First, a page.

It killed me to see my Dad hooked up to machines with lots of tubes coming out of him and on oxygen, but again I can’t fault how well he was treated and how well he was looked after. Everyone was so lovely, caring and compassionate – one of the nurses who was looking after him even gave me a big hug when I burst into tears, made me and my Mum a cup of coffee and said, “he is in the best place.” It is amazing just how much us Brits think that a cup of tea or coffee will solve everything.
The nurse was so comforting and I saw first-hand how hard everyone works at the Worcestershire Royal Hospital, how stretched they are and how tired they all looked. It is worse there than than I ever imagined, and yet everyone still had smiles on their faces and did their jobs to the very best of their abilities.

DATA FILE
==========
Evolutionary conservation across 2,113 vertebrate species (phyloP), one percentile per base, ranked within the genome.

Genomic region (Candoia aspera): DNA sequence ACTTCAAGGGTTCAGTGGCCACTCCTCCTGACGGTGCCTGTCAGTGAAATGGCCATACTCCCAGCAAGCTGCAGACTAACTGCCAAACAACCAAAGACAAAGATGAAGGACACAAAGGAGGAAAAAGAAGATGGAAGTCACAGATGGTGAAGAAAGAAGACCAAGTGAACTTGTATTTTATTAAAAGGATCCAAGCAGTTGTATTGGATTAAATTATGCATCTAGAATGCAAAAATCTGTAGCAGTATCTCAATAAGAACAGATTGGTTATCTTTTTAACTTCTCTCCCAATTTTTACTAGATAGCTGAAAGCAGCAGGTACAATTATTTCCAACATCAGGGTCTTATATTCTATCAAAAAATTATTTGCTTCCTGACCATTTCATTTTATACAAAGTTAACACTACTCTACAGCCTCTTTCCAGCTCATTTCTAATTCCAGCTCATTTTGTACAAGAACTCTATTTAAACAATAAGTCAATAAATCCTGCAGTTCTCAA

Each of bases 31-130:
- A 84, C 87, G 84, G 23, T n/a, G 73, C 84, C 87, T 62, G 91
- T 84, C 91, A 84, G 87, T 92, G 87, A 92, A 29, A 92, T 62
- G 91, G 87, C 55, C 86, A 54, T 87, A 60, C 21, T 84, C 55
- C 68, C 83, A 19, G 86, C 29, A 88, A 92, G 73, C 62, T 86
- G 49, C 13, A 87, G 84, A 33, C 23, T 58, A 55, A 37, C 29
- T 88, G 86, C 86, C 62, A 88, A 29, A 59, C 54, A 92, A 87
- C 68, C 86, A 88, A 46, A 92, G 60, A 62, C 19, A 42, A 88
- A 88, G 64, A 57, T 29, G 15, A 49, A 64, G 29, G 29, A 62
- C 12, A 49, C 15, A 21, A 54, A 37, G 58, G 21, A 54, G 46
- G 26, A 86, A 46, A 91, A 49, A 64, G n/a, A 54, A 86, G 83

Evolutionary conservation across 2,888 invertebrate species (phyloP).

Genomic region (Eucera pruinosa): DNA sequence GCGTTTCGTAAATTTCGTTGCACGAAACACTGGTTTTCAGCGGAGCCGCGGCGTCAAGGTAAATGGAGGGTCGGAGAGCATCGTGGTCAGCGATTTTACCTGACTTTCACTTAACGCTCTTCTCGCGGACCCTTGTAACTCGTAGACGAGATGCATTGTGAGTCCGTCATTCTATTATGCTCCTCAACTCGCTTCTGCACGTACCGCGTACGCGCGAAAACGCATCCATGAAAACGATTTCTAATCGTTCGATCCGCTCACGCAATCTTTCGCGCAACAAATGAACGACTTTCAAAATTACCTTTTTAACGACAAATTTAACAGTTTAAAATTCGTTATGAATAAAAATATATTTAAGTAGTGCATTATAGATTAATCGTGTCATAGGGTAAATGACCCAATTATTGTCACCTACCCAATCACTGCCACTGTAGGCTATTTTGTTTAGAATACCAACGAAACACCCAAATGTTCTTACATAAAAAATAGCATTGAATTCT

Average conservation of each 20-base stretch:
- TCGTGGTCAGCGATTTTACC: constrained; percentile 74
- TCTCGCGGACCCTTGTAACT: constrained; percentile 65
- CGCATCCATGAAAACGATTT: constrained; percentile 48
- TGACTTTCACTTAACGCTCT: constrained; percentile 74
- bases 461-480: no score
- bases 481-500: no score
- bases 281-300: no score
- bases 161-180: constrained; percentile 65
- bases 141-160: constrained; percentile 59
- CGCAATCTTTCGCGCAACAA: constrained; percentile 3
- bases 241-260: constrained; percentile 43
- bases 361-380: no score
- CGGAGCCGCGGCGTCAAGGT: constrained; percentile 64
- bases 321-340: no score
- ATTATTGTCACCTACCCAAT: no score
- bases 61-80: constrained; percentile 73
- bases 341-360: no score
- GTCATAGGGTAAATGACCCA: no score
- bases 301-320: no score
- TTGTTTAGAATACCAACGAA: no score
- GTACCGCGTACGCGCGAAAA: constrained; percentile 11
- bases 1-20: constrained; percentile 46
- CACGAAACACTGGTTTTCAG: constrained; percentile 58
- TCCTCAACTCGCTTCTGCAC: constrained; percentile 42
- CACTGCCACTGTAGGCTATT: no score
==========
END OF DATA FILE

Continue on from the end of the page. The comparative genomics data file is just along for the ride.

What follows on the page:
By 3.30am my Dad’s vital signs were all stable, so he was moved back onto the normal A&E ward. In the morning he was awake and even ate a bit of toast and a tiny bit of coffee. A doctor came to see him who said that he had suffered two severe seizures but they didn’t know why, and that the CT scan they did did not show anything wrong, but they were able to see that it was definitely seizures because of what happened to him when he had his CT scan. The doctor said that as they know he definitely had seizures he would be discharged to go home instead of being admitted and given anti seizure medication to take pending him returning as an outpatient for an MRI scan, a more detailed heart trace with cardiology and to see a neurologist to hopefully get to the bottom of why my Dad has suddenly started having seizures.
I went to see my good friend Rev’d David Southall, the Chaplain at the Worcestershire Royal Hospital, and asked David to keep my Dad in his thoughts and prayers. I had been up all night by this time with no sleep so I am sure I was slurring my words from no sleep at all and not making much sense when talking to David. I don’t know what I would have done without him at that moment.